No More Shitty Baskets
Diversification is good. Amazon’s market share must be kept in check. This is something self-published authors and the Big 5 publishers seem to agree on. Self-published authors stress the importance of placing titles with every available distributor, while publishers and their pundits worry about how much of the book market Amazon currently controls. If these two parties agree, they can’t possibly be wrong, can they?
Not so fast.
There are costs to diversification. The greatest cost is the loss of impetus for change. If we celebrate diversity simply for diversity’s sake, that means we will publish with anyone, no matter what. So our eggs go into and reward shitty baskets.
Discrimination is an ugly word when it comes to people, but it is an absolute necessity when it comes to markets. As self-published authors, we are the customers of retail and distribution platforms. We are the customers. We agree to pay ~30% of our earnings in exchange for the delivery of our goods. We are also paying for a reader review architecture, technical infrastructures, recommendation algorithms, customer service for our readers, and various other services.
We are not paid a royalty. Royalties are doled out by publishers or producers who provide creative inputs. What we offer is a fully-constructed product ready for sale. We are publishers. Every distributor we do business with lures us in with their payment splits, user base, and merchandising opportunities. We pay them for these services. They aren’t paying us for manuscripts.
Grasping this is essential to understanding the problem with indiscrimination. Distributing e-books to every market or retailer, no matter what, is the exact same thing as purchasing all products in a certain retail category. It’s the same thing as giving a dozen candidates one vote each. There is no market improvement without discrimination. There is no signal that some policies are appreciated while others are abhorred.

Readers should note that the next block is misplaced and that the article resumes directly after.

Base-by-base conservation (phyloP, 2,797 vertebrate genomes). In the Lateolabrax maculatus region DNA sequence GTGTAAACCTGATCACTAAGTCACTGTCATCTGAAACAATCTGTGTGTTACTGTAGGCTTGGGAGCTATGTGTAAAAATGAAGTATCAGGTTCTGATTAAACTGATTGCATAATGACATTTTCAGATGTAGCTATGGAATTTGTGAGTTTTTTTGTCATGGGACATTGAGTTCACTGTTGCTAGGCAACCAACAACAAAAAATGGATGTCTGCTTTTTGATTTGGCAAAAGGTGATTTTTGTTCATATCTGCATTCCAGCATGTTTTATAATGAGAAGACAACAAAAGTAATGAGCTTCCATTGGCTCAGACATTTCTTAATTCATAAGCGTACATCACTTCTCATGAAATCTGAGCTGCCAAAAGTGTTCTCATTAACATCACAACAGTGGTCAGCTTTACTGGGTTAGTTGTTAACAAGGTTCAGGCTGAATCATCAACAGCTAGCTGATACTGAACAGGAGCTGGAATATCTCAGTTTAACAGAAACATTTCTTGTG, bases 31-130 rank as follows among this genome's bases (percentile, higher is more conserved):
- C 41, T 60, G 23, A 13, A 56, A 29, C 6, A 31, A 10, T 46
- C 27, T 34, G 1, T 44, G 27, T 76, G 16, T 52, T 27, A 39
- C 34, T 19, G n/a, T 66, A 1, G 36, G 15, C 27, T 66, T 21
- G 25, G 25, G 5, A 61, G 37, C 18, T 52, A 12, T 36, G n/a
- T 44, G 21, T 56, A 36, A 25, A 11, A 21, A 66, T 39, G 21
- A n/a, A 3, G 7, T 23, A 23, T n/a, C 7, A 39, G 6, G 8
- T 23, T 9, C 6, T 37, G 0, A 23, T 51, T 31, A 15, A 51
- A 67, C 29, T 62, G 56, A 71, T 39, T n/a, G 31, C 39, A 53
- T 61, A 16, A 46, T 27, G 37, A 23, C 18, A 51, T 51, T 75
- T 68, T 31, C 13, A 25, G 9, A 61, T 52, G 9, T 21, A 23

What the diversity crowd is suggesting is that, presented with a wide field of products with varying prices and build qualities, we should elect to buy all of them. Spread our dollars evenly. That is not competition. Competition is the existence of various markets, not our participation in them. It is our choice to participate in only some of those markets that gives force to competition.
Calls for diversity are really calls for indiscrimination. Again, this is awesome when we’re talking about social diversity, but not when we’re talking about economic diversity. If there’s a basket that pays twice as much in exchange for voluntary exclusivity, I’m going to go with that basket and watch the other weavers shore up their offerings. When conditions improve elsewhere, I’ll move my eggs back. This is the beauty of digital eggs: They are unbreakable, and I can lay an infinite number of them.
Most importantly, with the click of a button, I can move my eggs to any basket anywhere in the world. This is a critical point to grasp—and it is the reason that no retailer can amass such a lead that they can then abuse their customers. Remember: We are the customers.